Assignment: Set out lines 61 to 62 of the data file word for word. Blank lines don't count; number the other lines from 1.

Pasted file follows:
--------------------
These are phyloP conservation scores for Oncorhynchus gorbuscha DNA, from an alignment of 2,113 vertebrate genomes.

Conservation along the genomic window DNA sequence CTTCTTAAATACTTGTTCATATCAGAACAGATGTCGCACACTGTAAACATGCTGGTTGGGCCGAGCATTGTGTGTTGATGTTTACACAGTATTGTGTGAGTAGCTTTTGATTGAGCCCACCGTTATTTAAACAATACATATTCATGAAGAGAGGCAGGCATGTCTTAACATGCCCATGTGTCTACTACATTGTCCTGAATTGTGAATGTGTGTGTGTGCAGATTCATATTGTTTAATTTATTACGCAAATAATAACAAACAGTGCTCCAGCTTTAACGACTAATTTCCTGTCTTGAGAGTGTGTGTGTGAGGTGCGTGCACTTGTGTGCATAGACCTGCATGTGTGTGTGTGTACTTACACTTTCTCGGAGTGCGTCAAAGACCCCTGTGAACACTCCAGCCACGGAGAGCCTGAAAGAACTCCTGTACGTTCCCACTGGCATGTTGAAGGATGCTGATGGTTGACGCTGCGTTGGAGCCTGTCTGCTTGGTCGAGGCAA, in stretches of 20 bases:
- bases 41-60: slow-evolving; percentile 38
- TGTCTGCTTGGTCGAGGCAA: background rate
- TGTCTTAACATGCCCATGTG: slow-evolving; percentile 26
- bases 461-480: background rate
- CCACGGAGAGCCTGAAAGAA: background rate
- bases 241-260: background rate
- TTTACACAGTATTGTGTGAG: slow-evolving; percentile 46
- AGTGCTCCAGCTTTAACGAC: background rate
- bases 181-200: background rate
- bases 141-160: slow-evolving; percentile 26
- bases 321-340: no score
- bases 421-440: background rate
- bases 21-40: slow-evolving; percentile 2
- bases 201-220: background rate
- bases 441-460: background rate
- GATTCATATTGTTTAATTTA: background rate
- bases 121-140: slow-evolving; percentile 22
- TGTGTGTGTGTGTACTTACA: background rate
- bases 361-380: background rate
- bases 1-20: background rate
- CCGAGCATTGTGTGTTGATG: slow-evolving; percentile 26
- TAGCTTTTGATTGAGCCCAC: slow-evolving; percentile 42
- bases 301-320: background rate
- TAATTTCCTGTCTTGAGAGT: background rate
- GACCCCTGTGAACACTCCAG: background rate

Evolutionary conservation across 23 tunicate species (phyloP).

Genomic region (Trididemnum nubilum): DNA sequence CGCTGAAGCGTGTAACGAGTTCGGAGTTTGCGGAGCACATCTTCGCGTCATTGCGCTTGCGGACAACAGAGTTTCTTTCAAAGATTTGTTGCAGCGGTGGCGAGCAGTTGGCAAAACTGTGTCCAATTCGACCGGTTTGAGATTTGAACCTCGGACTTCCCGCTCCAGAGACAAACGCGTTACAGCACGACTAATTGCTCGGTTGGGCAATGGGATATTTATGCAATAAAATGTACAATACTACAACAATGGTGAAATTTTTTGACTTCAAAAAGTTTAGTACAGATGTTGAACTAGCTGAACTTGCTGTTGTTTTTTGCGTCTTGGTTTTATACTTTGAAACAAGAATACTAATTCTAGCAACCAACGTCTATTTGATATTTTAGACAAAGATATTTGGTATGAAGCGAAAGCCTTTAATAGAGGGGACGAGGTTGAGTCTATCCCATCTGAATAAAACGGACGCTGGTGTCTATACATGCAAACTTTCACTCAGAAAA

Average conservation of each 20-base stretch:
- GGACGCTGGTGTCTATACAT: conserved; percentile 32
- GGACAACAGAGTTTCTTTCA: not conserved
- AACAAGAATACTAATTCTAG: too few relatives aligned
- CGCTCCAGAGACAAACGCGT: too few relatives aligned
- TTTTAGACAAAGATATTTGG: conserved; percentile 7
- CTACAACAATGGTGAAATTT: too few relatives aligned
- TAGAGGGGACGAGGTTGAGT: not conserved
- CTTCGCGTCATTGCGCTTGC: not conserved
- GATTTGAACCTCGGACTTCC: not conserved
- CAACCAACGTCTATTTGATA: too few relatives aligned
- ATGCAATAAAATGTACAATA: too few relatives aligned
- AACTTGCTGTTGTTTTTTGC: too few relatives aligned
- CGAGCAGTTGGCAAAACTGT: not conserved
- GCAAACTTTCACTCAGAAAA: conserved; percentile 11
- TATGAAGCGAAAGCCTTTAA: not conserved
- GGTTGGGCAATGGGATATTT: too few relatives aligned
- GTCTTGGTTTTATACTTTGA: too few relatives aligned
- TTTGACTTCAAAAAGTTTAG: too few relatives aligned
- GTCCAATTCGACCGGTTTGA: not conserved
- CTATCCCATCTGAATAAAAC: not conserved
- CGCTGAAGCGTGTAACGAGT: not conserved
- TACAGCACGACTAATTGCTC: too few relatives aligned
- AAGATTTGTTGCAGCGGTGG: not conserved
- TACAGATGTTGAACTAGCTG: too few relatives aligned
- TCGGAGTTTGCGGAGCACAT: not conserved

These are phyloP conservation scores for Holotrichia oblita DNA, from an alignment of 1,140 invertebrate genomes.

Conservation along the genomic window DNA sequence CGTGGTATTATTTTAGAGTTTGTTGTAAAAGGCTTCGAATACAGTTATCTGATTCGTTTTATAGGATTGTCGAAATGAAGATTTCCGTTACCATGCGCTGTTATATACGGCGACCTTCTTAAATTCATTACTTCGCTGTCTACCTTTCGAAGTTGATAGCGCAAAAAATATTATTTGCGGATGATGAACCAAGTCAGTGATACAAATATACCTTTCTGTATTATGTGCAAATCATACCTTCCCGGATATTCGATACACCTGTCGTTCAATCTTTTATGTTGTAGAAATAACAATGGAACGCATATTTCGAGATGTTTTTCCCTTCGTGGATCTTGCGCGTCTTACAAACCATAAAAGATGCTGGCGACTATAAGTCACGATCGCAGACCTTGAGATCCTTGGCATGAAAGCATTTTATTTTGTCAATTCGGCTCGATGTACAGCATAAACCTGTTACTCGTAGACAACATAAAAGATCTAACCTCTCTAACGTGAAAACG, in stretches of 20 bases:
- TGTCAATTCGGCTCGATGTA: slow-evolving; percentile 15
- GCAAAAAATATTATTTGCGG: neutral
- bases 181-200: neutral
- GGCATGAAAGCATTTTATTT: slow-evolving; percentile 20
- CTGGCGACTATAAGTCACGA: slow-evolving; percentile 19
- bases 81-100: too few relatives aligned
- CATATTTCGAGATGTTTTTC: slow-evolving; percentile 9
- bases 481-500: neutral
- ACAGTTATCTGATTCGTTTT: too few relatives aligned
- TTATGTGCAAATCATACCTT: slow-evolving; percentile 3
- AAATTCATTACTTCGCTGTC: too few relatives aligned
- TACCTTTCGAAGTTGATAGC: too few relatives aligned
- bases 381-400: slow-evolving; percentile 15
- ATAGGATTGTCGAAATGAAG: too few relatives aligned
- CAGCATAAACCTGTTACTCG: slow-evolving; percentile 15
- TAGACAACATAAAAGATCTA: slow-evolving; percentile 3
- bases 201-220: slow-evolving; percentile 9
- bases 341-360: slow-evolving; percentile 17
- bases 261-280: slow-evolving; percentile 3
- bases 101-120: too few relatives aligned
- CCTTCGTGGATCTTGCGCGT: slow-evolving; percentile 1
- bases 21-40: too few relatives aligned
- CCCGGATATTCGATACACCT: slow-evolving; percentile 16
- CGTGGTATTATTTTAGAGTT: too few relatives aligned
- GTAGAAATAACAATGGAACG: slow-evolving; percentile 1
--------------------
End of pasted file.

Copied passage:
- GGCATGAAAGCATTTTATTT: slow-evolving; percentile 20
- CTGGCGACTATAAGTCACGA: slow-evolving; percentile 19